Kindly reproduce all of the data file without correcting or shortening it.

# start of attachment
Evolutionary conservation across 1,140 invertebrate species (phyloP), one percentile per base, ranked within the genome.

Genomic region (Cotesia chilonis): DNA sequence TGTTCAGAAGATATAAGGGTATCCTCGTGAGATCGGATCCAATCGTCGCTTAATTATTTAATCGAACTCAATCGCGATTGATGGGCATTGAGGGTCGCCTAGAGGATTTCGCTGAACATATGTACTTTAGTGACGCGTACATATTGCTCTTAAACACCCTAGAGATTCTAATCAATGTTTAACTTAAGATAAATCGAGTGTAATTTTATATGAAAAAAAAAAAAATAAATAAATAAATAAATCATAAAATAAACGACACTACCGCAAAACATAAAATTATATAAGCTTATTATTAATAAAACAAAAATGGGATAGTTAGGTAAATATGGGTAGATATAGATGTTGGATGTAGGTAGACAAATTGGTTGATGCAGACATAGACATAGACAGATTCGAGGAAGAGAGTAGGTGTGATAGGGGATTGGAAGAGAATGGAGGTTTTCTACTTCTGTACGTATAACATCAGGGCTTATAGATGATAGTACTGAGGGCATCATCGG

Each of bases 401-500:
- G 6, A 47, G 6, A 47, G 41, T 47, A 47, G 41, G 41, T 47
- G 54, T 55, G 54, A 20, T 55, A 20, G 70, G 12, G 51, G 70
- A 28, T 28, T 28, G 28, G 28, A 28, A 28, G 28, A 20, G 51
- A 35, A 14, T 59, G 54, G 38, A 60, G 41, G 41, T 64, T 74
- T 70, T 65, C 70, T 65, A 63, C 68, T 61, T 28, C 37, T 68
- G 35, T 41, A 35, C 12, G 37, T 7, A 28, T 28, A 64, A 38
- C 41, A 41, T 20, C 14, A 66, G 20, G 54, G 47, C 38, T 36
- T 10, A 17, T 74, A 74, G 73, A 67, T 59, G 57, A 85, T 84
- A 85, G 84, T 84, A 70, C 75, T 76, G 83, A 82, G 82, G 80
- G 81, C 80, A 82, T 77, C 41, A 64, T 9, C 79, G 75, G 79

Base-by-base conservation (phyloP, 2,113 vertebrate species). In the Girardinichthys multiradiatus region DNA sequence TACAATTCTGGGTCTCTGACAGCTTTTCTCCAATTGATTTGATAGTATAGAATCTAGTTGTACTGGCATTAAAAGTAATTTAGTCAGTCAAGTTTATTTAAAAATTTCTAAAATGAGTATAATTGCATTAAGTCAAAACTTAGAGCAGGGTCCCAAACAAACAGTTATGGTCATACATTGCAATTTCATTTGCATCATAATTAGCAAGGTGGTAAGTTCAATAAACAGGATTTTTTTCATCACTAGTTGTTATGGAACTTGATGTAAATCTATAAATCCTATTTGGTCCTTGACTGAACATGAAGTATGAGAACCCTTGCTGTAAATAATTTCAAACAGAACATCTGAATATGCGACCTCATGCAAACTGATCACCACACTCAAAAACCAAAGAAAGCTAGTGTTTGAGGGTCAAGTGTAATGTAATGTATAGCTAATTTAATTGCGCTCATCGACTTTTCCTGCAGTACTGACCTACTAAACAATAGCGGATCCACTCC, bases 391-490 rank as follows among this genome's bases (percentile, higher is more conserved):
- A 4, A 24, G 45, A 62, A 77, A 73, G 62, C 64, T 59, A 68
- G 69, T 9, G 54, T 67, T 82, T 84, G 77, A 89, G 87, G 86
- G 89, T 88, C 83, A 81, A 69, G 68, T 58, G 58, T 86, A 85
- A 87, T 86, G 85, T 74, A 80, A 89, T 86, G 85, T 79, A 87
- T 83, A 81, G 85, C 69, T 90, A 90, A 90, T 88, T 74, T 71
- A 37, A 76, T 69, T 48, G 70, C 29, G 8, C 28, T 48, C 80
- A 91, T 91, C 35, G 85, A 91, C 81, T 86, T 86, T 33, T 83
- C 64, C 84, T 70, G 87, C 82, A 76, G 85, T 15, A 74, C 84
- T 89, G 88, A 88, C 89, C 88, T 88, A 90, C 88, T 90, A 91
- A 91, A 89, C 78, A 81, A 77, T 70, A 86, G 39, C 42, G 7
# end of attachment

Evolutionary conservation across 1,140 invertebrate species (phyloP), one percentile per base, ranked within the genome.

Genomic region (Cotesia chilonis): DNA sequence TGTTCAGAAGATATAAGGGTATCCTCGTGAGATCGGATCCAATCGTCGCTTAATTATTTAATCGAACTCAATCGCGATTGATGGGCATTGAGGGTCGCCTAGAGGATTTCGCTGAACATATGTACTTTAGTGACGCGTACATATTGCTCTTAAACACCCTAGAGATTCTAATCAATGTTTAACTTAAGATAAATCGAGTGTAATTTTATATGAAAAAAAAAAAAATAAATAAATAAATAAATCATAAAATAAACGACACTACCGCAAAACATAAAATTATATAAGCTTATTATTAATAAAACAAAAATGGGATAGTTAGGTAAATATGGGTAGATATAGATGTTGGATGTAGGTAGACAAATTGGTTGATGCAGACATAGACATAGACAGATTCGAGGAAGAGAGTAGGTGTGATAGGGGATTGGAAGAGAATGGAGGTTTTCTACTTCTGTACGTATAACATCAGGGCTTATAGATGATAGTACTGAGGGCATCATCGG

Each of bases 401-500:
- G 6, A 47, G 6, A 47, G 41, T 47, A 47, G 41, G 41, T 47
- G 54, T 55, G 54, A 20, T 55, A 20, G 70, G 12, G 51, G 70
- A 28, T 28, T 28, G 28, G 28, A 28, A 28, G 28, A 20, G 51
- A 35, A 14, T 59, G 54, G 38, A 60, G 41, G 41, T 64, T 74
- T 70, T 65, C 70, T 65, A 63, C 68, T 61, T 28, C 37, T 68
- G 35, T 41, A 35, C 12, G 37, T 7, A 28, T 28, A 64, A 38
- C 41, A 41, T 20, C 14, A 66, G 20, G 54, G 47, C 38, T 36
- T 10, A 17, T 74, A 74, G 73, A 67, T 59, G 57, A 85, T 84
- A 85, G 84, T 84, A 70, C 75, T 76, G 83, A 82, G 82, G 80
- G 81, C 80, A 82, T 77, C 41, A 64, T 9, C 79, G 75, G 79

Base-by-base conservation (phyloP, 2,113 vertebrate species). In the Girardinichthys multiradiatus region DNA sequence TACAATTCTGGGTCTCTGACAGCTTTTCTCCAATTGATTTGATAGTATAGAATCTAGTTGTACTGGCATTAAAAGTAATTTAGTCAGTCAAGTTTATTTAAAAATTTCTAAAATGAGTATAATTGCATTAAGTCAAAACTTAGAGCAGGGTCCCAAACAAACAGTTATGGTCATACATTGCAATTTCATTTGCATCATAATTAGCAAGGTGGTAAGTTCAATAAACAGGATTTTTTTCATCACTAGTTGTTATGGAACTTGATGTAAATCTATAAATCCTATTTGGTCCTTGACTGAACATGAAGTATGAGAACCCTTGCTGTAAATAATTTCAAACAGAACATCTGAATATGCGACCTCATGCAAACTGATCACCACACTCAAAAACCAAAGAAAGCTAGTGTTTGAGGGTCAAGTGTAATGTAATGTATAGCTAATTTAATTGCGCTCATCGACTTTTCCTGCAGTACTGACCTACTAAACAATAGCGGATCCACTCC, bases 391-490 rank as follows among this genome's bases (percentile, higher is more conserved):
- A 4, A 24, G 45, A 62, A 77, A 73, G 62, C 64, T 59, A 68
- G 69, T 9, G 54, T 67, T 82, T 84, G 77, A 89, G 87, G 86
- G 89, T 88, C 83, A 81, A 69, G 68, T 58, G 58, T 86, A 85
- A 87, T 86, G 85, T 74, A 80, A 89, T 86, G 85, T 79, A 87
- T 83, A 81, G 85, C 69, T 90, A 90, A 90, T 88, T 74, T 71
- A 37, A 76, T 69, T 48, G 70, C 29, G 8, C 28, T 48, C 80
- A 91, T 91, C 35, G 85, A 91, C 81, T 86, T 86, T 33, T 83
- C 64, C 84, T 70, G 87, C 82, A 76, G 85, T 15, A 74, C 84
- T 89, G 88, A 88, C 89, C 88, T 88, A 90, C 88, T 90, A 91
- A 91, A 89, C 78, A 81, A 77, T 70, A 86, G 39, C 42, G 7